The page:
“Phoebe,” an elderly woman with disability, had lived comfortably in public housing, surrounded by her family photographs and heirlooms, inherited furniture, favorite books and records, with her clothing in closets, and with her parakeets for company. Today, she is homeless with her few possessions in paper bags.
The root cause of Phoebe’s homelessness is the failure of her landlord, the local housing authority, and the lack of any protections for a tenant who is the victim of mobbing.
The small public housing authority where Phoebe lived was full of bullying among tenants and by management, and it was mobbing because the landlord—the public housing authority— did not act to stop and prevent bullying. The Attorney General says—it is unlawful to prevent others from enjoying their rights as citizens and tenants. When Phoebe applied for a reasonable accommodation, not only was her request rejected, but she became a target of the mobbing.
Fair Housing Law establishes the right for Phoebe to obtain a reasonable accommodation from her landlord. But Phoebe’s landlord failed to grant the accommodation and was not held to account.
Because of a climate of bullying and mobbing, the housing authority board and even elected town officials did not respect or believe Phoebe. Authorities concluded that she was making it up to gain advantage, and rejected her plea for help. She experienced “constructive eviction.”
And in the following time while she has been living without a home, several agencies failed to provide for Phoebe and there is no oversight to hold them accountable.
How can we, the people of this Commonwealth, allow a disabled elderly woman to be homeless? Despite the Fair Housing Law and the existence of numerous social service agencies, we have no adequate response to the essential needs of persons living with disability. Currently, the Mass Commission Against Discrimination (MCAD) is short of qualified personnel and the waiting time for resolving a case can be months or years. Neither the Federal office of Housing and Urban Development (HUD) nor the state Department of Housing and Urban Development (DHCD) has effective oversight that protects the rights of tenants. And we certainly lack protection against bullying and mobbing.
We know how to house the homeless. In Houston veterans living on the street are quickly housed.
“Ten years ago, homeless veterans, one of the categories that the federal government tracks, waited 720 days and had to navigate 76 bureaucratic steps to get from the street into permanent housing with support from social service counselors. Today, a streamlined process means the wait for housing is 32 days.” —New York Times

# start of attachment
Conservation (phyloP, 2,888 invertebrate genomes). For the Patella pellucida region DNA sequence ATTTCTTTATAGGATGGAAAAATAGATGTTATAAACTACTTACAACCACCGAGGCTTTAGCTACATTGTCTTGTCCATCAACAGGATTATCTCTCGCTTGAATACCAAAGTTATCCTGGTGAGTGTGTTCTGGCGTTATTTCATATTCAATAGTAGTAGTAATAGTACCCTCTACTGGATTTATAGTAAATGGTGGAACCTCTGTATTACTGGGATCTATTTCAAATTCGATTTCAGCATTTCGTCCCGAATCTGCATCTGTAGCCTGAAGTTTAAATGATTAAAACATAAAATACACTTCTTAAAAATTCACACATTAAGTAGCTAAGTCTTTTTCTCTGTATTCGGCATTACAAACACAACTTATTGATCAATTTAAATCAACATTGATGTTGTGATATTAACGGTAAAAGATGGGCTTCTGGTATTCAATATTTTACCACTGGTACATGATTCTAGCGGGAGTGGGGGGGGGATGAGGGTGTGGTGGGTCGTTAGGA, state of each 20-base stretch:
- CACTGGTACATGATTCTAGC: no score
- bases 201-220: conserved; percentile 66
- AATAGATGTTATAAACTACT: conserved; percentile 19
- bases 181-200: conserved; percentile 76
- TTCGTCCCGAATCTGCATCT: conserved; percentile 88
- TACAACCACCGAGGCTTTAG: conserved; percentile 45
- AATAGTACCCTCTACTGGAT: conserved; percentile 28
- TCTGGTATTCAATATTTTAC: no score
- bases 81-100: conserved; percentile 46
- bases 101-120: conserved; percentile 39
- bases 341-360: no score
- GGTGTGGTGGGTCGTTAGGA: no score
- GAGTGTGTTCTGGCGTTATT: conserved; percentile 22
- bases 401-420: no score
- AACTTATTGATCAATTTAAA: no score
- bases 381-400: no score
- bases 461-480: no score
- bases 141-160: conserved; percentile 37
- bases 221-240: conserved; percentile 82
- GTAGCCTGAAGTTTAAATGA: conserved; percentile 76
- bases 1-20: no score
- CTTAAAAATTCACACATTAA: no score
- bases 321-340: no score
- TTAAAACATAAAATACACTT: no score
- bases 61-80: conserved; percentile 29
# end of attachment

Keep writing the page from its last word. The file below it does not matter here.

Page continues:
Pamela and “Margaret” are additional examples of how individuals are made homeless because our public and subsidized housing fails to provide a safe environment. Pamela chose to live out of her car to escape the constant stress of mobbing in her public housing setting. A disabled woman, Margaret, who stood up for the rights of other disabled people in her subsidized apartment building, was bullied, harassed, mobbed, unjustly evicted, and made homeless.
Like a refugee from a natural disaster, Phoebe experiences a continuing trauma, as did Pamela and Margaret.
But finding the relevant agency and actually getting it to provide housing is not easy. The various services are in distinct silos and each agency is constrained by extensive regulations. The system that was intended to help people in need has become part of the problem; we are protecting the system instead of those in need.
We need to see Phoebe safely housed, and then we need to strengthen, or actually create an effective safety net. We, the tenants must have oversight and accountability for landlords.
“Phoebe” and “Margaret” are pseudonyms. Details have been changed to protect their identities. Pamela Goodwin’s experiences are detailed in articles on StopBullyingCoalition.org
Michael Kimmelman, How Houston Moved 25,000 People From the Streets Into Homes of Their Own, New York Times, June 14, 2022
Molly Rockett, Private Property Managers, Unchecked: The Failures of Federal Compliance Oversight in Project-Based Section 8 Housing, 134 Harv. L. Rev. F. 286, Mar 20, 2021